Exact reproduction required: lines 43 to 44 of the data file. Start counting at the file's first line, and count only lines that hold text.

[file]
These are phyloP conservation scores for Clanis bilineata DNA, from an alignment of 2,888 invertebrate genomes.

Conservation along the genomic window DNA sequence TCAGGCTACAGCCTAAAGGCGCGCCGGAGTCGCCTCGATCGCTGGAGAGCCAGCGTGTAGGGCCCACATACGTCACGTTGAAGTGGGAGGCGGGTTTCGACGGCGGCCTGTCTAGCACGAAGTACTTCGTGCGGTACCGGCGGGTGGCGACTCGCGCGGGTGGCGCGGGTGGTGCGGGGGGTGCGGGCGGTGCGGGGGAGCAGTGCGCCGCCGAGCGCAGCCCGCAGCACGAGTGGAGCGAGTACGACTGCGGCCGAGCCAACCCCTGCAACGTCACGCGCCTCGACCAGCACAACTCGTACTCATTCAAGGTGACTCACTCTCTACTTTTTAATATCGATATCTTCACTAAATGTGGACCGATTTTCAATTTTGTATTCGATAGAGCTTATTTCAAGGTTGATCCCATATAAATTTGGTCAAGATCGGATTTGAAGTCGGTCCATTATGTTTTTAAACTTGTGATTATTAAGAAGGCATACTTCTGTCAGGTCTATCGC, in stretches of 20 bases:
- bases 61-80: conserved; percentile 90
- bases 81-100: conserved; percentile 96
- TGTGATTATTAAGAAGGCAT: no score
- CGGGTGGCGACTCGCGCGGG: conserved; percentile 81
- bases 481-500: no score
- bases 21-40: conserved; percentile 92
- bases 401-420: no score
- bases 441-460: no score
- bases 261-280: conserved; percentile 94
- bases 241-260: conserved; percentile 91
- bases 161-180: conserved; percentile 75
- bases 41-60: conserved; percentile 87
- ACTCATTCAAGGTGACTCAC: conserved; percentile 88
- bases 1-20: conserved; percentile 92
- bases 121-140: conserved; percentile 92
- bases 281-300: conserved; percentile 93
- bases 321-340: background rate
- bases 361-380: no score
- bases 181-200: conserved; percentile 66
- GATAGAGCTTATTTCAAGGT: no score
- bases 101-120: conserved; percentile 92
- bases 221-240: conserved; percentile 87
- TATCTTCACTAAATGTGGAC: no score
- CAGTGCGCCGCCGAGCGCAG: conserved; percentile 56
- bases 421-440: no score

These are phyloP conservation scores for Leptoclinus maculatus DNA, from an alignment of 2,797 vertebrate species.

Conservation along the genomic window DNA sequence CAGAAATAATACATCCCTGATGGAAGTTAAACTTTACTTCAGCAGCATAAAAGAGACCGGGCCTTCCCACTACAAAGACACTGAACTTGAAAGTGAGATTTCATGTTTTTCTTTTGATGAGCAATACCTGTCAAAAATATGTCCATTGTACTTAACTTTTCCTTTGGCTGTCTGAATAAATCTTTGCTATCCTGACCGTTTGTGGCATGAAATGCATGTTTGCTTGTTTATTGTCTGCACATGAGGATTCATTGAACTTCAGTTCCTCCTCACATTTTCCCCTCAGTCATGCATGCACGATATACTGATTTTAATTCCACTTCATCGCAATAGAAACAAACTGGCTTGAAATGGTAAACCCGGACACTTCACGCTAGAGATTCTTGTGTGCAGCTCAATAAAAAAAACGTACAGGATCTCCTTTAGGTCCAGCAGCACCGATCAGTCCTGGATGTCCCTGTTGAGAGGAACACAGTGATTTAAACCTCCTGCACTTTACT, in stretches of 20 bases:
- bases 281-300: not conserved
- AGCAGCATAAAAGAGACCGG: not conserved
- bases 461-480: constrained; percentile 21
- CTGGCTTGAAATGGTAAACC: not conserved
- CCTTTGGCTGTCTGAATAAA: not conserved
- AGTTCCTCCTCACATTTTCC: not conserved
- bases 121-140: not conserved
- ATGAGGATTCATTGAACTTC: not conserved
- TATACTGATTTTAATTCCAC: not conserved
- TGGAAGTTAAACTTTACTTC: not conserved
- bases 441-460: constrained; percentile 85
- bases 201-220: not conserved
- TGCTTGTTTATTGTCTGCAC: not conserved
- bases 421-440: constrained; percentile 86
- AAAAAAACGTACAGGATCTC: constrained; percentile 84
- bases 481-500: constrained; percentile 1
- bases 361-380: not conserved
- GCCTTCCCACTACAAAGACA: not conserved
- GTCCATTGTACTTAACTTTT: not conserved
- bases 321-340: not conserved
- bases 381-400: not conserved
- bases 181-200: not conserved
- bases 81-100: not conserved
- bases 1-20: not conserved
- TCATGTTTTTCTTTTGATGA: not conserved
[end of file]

- bases 421-440: constrained; percentile 86
- AAAAAAACGTACAGGATCTC: constrained; percentile 84